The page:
All the same, I can't see why, when the airbox is best placed when the air entering it is cool, they can't solve that problem.

    The other thing is that modern exhausts need a certain length in order to achieve correct scavenging and performance and making them shorter by reversing the cylinders could adversely affect that aspect too.
  8. Yamaha did a reverse cylinder TZR250 -yes the road going version in I think 1988 or 89. Nearly bought one but shifted countries instead :D . One of my mates did buy one & it went really well, better than the previous model but they only lasted for one model year I think. The TZ race bikes were reverse cylinder till they followed everyone else down the V twin route. Aaah. Brings back memories of watching the mighty 250 strokers flogging the GSXR1100's & FZR1000's round the local race track :D
  9. :? Aerodynamics....not causing various levels of damage to your can in even the slowest of drops.
  10. There is basically nowhere for the exhaust to be routed efficiently, without heating up the frame excessively, and then the rider.

    In order for the exhaust to clear the frame, the engine would have to be slanted back, not good for weight distribution.

    Bear in mind that on most v configuration engines there is an exhaust/s at the back of the engine, and if you have seen how tight things can get in there, you will see what I mean.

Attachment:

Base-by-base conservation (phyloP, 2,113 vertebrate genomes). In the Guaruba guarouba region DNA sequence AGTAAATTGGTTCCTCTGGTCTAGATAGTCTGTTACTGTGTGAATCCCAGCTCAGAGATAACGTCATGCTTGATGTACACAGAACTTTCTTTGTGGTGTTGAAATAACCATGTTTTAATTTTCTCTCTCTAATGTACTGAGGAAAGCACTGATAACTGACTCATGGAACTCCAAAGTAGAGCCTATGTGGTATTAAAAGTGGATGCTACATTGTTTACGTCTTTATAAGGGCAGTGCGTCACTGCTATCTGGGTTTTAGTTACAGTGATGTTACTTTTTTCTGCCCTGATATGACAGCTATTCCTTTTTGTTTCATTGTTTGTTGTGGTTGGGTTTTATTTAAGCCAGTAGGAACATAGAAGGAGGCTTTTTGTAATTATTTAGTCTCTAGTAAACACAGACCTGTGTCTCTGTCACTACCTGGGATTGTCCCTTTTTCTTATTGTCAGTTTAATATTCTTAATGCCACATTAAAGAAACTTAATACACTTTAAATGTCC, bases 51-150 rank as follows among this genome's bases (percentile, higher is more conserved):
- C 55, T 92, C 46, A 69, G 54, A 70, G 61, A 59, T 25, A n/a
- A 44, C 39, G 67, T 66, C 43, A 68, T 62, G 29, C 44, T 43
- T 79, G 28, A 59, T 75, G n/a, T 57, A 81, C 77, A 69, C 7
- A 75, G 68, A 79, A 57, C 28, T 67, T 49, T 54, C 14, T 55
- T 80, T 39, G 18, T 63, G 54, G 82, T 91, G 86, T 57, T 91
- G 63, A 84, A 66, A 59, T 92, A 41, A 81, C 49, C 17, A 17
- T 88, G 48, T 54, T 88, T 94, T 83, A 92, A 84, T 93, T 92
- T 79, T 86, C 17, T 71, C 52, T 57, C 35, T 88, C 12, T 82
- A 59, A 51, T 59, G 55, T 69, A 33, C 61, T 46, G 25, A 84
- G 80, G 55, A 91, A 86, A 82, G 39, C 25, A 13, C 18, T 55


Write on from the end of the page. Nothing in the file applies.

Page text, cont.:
This concept may be easier to achieve on 2-strokes as the pipe thickness before the expansion chambers is significantly thinner than a 4-strokes.
  11. I understand that, all good technical stuff.

    Back to the new Suzukis (sorry for the digression.....)

    We argued about this a while ago, so perhaps Suzuki is going for a lower centre of gravity by keeping the exhausts low......
  12. As long as they can make the exhausts meet EPA and noise requirements, I guess it doesn't matter where they put them.

    Most riders are going to put on an after-market pipe anyway, aren't they?

    Does interest me, though, how they can achieve good scavenging with a pipe that short.
  13. Not sure if you are being sarcastic there...

    I for one was pleased to see that the 05 gsxr1000 retained a 'conventional' exhaust as a I am not a fan of underseat zorsts. The 06 model R6 also proves that underseat exhausts are not the only alternative to the traditional style. Hurrah!
  14. Good scavenging is not needed with todays electronics.

    Sure, scavenging will provide some slight power/torque benefits lower down in the rev range, but have you noticed that bikes with these short pipes (and the 06 R6 must be the most extreme example yet) are models which are mainly interested in gains at the top end?

    EDIT 06 R6 pic: http://i19.photobucket.com/albums/b171/Cammo78/06R6.jpg

    Check out the MotoGP bikes for short pipes...
  15. Of course anyone who has ever owned a mini will know that it's possible to have both the air intake and exhaust on the same side of the engine.